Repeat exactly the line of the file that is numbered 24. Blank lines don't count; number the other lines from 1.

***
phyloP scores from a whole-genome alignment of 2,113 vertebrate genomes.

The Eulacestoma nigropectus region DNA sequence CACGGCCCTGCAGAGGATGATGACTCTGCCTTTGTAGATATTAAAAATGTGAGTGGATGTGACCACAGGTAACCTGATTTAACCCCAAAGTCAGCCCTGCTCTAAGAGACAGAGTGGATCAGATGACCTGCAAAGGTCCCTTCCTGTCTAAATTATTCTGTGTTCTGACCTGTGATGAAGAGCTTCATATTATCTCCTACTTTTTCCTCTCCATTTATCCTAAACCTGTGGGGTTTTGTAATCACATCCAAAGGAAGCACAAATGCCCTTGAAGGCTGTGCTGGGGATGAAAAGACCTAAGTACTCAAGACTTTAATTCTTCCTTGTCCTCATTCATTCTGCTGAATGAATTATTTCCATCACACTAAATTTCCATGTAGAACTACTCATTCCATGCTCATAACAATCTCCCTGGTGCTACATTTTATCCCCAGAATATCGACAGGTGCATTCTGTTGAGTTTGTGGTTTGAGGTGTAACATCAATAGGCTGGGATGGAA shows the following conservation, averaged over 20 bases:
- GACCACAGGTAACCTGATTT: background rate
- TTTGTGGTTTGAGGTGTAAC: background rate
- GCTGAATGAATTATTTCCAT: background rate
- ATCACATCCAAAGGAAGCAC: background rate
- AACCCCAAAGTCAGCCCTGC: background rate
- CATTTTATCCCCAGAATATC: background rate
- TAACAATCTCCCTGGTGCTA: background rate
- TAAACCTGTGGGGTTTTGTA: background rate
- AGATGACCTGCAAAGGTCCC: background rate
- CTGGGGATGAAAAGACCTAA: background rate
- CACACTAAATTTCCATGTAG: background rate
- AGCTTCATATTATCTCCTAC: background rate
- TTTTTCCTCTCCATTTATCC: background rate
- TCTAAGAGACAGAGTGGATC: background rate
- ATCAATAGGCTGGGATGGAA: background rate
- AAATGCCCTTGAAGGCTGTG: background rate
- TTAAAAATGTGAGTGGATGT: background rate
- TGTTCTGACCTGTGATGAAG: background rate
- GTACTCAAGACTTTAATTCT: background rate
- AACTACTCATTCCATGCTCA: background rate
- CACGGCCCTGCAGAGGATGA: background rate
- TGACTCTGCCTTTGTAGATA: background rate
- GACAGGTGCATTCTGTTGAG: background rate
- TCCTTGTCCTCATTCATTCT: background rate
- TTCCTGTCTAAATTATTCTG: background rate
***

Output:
- TGACTCTGCCTTTGTAGATA: background rate